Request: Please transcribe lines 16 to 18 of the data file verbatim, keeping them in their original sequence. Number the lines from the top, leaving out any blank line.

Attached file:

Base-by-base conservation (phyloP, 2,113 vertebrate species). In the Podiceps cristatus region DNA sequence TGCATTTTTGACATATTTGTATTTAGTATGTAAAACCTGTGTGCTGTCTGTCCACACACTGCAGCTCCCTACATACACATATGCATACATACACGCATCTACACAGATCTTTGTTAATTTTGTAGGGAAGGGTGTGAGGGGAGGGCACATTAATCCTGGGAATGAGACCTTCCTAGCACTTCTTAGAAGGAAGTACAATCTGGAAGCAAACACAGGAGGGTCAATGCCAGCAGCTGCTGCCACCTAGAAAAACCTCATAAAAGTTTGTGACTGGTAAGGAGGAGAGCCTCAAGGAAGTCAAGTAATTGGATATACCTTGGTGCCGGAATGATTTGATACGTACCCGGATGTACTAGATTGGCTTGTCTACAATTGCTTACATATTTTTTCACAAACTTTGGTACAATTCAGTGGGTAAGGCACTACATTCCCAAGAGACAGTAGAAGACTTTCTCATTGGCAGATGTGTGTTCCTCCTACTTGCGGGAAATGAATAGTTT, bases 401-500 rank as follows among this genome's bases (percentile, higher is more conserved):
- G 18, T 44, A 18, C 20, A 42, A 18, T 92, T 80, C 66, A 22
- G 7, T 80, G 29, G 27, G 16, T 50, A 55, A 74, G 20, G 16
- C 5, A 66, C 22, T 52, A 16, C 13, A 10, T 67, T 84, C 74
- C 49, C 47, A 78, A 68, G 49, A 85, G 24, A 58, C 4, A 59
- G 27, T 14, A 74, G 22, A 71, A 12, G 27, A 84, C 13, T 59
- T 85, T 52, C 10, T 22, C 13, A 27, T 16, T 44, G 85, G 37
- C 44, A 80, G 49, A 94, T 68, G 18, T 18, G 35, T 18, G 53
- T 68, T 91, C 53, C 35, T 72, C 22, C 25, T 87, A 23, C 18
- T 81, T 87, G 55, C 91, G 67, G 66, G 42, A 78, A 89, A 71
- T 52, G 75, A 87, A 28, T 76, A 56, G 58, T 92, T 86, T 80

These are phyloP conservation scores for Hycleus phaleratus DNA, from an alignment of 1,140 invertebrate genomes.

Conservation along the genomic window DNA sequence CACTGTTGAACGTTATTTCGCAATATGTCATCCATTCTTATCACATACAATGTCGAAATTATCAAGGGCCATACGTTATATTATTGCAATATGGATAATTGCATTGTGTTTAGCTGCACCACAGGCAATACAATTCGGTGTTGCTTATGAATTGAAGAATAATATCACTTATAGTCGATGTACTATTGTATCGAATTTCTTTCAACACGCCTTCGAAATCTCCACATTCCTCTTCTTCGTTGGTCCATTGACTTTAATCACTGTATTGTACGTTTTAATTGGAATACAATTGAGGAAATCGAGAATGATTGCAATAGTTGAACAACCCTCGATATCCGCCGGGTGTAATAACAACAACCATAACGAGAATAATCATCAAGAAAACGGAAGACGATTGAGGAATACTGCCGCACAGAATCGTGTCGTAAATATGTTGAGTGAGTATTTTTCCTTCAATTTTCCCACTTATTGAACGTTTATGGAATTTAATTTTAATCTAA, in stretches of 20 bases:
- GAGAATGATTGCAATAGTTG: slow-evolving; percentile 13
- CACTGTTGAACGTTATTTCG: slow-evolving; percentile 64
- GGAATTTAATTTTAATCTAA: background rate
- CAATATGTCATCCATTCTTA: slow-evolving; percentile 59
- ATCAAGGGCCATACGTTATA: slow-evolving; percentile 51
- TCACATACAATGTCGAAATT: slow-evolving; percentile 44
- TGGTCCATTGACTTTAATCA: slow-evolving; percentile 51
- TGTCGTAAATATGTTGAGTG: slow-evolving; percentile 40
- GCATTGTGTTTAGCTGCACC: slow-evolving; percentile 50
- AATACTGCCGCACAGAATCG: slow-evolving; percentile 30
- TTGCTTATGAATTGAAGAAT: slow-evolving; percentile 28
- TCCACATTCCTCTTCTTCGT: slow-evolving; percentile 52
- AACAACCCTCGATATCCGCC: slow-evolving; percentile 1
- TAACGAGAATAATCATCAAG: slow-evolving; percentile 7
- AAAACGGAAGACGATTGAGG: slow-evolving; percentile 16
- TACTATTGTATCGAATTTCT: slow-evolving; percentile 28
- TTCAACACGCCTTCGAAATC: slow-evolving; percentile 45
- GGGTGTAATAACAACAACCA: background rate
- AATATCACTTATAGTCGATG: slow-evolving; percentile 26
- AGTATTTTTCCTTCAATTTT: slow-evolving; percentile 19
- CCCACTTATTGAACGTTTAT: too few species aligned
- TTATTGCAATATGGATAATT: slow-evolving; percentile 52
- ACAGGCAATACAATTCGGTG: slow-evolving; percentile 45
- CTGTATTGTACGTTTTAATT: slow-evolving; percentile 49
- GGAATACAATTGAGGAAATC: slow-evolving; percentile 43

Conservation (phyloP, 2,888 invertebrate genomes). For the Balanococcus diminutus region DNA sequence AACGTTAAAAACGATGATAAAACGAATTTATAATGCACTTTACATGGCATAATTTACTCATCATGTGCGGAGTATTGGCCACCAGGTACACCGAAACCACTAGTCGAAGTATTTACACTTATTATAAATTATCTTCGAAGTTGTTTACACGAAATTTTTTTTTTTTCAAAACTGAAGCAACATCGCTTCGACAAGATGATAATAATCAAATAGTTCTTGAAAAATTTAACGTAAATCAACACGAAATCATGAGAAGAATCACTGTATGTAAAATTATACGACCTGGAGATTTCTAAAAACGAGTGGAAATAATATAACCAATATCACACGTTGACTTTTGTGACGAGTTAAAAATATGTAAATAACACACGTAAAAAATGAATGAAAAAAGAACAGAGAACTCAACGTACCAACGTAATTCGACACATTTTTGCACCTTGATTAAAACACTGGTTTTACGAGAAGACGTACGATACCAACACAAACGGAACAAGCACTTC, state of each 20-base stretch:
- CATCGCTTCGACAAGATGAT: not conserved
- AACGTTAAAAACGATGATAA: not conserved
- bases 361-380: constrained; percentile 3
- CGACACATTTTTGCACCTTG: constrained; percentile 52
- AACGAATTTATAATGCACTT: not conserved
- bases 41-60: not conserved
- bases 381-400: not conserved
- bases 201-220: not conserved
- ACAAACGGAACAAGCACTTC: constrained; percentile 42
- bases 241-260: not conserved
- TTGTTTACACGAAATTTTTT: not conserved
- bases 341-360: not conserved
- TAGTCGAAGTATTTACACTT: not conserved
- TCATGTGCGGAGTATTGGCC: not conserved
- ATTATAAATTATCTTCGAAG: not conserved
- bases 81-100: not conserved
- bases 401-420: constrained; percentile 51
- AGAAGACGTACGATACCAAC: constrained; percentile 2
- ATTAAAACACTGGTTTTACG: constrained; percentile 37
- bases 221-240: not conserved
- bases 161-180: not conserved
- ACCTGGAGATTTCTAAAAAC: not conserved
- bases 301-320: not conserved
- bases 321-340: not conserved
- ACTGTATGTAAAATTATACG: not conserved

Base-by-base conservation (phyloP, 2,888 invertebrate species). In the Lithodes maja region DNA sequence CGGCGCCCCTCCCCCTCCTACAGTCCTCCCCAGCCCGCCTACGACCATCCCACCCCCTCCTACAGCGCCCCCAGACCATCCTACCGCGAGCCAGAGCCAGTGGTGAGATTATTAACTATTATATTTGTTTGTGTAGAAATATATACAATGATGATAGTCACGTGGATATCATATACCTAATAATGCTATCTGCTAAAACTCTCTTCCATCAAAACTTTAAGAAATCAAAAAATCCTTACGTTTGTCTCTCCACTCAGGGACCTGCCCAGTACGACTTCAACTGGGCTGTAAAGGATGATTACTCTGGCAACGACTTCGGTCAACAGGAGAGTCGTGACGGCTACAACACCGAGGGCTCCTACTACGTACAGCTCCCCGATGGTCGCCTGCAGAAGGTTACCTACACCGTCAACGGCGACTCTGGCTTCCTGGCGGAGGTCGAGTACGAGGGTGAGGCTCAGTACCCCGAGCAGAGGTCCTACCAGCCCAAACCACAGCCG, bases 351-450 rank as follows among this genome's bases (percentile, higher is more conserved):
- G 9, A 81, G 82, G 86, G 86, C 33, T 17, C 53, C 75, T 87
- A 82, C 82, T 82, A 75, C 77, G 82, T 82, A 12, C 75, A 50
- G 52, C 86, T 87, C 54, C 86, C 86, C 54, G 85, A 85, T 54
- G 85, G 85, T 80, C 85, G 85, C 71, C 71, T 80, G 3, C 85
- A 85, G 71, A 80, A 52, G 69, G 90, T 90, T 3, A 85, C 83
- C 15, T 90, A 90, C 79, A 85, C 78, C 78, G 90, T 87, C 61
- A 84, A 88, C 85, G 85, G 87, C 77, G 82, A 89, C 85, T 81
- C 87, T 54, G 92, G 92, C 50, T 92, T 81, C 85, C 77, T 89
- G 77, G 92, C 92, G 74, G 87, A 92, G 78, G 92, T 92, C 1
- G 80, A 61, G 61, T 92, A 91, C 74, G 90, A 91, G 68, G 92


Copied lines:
- GGAATTTAATTTTAATCTAA: background rate
- CAATATGTCATCCATTCTTA: slow-evolving; percentile 59
- ATCAAGGGCCATACGTTATA: slow-evolving; percentile 51